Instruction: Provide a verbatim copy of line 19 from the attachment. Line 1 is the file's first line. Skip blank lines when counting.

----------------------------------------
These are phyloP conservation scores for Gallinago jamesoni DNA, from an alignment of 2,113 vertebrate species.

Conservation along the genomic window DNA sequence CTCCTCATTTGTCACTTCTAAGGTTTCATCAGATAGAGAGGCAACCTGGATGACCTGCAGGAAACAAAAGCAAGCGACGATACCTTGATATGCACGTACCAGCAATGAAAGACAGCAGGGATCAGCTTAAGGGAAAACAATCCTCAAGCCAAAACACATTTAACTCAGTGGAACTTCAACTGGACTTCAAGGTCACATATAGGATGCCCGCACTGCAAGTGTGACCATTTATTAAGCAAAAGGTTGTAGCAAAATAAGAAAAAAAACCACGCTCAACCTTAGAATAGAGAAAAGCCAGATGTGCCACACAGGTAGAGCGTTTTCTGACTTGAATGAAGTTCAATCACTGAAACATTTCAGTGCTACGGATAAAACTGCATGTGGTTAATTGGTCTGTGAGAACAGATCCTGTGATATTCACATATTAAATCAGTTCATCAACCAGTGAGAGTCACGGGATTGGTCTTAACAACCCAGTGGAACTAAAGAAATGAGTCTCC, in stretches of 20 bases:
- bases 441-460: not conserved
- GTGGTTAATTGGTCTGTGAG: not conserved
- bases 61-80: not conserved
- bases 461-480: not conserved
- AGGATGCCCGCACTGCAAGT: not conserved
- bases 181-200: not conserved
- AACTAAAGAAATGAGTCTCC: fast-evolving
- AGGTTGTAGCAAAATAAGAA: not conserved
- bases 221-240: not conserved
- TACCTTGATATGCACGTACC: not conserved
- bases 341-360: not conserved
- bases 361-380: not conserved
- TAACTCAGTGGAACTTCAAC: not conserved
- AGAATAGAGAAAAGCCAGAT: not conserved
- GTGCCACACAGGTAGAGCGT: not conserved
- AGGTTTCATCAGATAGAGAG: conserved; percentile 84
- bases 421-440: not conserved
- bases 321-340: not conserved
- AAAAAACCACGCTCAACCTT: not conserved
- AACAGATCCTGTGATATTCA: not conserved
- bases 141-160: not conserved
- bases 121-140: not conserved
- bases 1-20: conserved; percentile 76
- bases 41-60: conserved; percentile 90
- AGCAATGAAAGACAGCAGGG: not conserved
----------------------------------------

- bases 421-440: not conserved